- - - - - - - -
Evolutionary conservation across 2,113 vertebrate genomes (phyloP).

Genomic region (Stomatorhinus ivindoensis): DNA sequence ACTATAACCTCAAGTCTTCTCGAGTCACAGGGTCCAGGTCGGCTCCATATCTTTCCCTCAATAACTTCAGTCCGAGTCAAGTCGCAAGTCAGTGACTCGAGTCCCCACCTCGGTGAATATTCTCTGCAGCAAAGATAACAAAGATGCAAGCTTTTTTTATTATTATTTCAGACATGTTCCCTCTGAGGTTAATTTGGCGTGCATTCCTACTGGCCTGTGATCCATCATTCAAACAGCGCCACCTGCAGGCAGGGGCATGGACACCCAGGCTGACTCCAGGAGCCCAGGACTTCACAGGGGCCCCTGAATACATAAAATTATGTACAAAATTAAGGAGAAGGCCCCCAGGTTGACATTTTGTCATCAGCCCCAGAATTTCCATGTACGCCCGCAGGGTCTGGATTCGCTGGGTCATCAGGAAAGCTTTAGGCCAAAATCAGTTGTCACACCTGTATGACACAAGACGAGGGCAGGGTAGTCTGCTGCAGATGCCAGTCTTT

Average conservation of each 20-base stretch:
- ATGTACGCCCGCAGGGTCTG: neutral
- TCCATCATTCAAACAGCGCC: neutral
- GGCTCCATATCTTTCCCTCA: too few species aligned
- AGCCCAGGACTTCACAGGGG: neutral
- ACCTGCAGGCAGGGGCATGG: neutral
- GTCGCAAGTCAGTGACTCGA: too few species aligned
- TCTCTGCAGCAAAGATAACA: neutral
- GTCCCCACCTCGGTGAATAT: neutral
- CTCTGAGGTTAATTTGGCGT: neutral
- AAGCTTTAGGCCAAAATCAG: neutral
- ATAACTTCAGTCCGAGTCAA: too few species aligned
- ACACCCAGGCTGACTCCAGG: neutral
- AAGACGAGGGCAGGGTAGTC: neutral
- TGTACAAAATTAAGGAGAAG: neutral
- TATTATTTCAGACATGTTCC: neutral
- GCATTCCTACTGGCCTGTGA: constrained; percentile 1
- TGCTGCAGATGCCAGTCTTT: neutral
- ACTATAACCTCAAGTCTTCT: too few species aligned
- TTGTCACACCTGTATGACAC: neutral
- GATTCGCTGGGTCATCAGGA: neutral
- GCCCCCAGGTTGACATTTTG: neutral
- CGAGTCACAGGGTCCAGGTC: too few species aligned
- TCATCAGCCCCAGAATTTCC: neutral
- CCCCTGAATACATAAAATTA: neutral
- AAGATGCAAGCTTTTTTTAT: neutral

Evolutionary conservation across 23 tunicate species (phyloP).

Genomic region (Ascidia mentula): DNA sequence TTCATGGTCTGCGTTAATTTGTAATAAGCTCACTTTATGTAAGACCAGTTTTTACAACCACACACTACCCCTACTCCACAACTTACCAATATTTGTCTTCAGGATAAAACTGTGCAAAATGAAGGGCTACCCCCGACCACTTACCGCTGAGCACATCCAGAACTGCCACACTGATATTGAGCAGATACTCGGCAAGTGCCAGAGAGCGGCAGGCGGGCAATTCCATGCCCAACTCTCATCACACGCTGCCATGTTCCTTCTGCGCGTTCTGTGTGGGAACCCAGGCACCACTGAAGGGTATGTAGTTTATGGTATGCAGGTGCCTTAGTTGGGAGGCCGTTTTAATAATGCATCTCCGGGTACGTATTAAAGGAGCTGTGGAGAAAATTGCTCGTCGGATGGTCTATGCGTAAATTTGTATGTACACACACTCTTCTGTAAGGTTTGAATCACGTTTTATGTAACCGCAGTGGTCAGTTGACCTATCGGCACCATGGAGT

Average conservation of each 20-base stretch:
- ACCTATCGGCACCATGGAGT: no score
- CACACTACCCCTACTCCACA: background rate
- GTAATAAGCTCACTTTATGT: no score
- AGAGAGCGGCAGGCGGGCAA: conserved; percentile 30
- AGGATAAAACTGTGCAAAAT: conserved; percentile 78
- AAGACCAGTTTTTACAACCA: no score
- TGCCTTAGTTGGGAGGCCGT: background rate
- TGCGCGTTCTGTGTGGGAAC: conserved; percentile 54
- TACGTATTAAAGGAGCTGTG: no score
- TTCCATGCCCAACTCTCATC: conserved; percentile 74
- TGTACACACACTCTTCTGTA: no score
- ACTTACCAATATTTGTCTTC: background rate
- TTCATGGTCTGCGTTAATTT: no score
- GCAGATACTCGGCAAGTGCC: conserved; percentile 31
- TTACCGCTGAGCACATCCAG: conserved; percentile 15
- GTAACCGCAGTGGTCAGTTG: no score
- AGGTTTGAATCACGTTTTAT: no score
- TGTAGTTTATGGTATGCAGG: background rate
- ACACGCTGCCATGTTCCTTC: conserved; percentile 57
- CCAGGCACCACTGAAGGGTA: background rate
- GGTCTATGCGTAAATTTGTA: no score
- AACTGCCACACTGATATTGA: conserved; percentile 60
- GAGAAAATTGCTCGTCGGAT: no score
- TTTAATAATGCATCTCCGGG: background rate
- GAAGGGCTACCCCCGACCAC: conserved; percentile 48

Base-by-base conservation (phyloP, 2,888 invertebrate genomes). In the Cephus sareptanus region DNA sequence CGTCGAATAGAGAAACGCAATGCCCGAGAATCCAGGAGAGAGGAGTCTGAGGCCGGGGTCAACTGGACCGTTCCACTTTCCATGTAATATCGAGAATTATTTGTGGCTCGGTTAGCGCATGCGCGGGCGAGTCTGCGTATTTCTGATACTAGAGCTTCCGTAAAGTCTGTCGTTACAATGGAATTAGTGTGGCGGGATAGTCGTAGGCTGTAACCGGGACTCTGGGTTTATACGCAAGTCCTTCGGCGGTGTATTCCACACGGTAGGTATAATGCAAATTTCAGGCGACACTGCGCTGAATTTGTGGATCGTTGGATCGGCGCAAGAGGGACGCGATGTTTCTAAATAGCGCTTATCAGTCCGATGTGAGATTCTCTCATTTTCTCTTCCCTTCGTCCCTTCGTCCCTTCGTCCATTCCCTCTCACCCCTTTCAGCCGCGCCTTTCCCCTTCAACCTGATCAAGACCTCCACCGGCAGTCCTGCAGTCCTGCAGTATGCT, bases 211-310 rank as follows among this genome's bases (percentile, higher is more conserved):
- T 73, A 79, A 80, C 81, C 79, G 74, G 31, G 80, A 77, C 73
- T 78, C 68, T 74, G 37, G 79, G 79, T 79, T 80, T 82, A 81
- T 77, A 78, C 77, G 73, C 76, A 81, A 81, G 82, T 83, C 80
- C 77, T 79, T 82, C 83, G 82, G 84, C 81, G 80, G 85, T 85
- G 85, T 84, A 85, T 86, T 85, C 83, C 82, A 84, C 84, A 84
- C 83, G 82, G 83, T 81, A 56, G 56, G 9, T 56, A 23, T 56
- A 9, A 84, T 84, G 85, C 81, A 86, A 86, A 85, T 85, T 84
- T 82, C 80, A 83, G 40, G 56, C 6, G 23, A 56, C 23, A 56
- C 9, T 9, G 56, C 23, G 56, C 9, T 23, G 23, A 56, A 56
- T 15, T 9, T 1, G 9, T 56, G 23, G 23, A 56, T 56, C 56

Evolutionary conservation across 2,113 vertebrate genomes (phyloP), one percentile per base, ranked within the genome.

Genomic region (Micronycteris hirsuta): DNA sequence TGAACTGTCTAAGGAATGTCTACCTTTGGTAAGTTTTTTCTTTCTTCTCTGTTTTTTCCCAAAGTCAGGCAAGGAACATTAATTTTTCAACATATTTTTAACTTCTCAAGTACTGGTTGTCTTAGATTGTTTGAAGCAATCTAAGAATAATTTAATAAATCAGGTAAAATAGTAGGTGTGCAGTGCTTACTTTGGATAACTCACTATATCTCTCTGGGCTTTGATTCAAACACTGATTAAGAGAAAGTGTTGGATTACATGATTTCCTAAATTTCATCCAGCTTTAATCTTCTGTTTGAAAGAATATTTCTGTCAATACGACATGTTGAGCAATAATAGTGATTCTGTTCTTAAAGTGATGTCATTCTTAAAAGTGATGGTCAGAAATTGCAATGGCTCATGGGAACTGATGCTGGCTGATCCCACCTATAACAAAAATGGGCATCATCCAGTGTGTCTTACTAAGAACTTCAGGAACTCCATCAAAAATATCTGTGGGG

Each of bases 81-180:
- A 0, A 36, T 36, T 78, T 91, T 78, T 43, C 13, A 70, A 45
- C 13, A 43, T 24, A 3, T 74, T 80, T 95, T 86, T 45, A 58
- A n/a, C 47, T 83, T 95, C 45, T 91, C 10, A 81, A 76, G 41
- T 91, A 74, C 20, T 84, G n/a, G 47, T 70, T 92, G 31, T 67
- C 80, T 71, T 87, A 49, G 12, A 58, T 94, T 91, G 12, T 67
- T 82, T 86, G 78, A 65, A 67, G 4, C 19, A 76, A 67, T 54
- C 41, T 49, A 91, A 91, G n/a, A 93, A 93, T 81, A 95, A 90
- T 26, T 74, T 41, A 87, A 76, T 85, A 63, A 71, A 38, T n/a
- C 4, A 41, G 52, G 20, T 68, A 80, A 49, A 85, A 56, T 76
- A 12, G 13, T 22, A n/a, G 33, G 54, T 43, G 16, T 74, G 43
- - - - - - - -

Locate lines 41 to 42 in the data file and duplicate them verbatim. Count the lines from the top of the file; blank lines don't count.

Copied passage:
- TTCCATGCCCAACTCTCATC: conserved; percentile 74
- TGTACACACACTCTTCTGTA: no score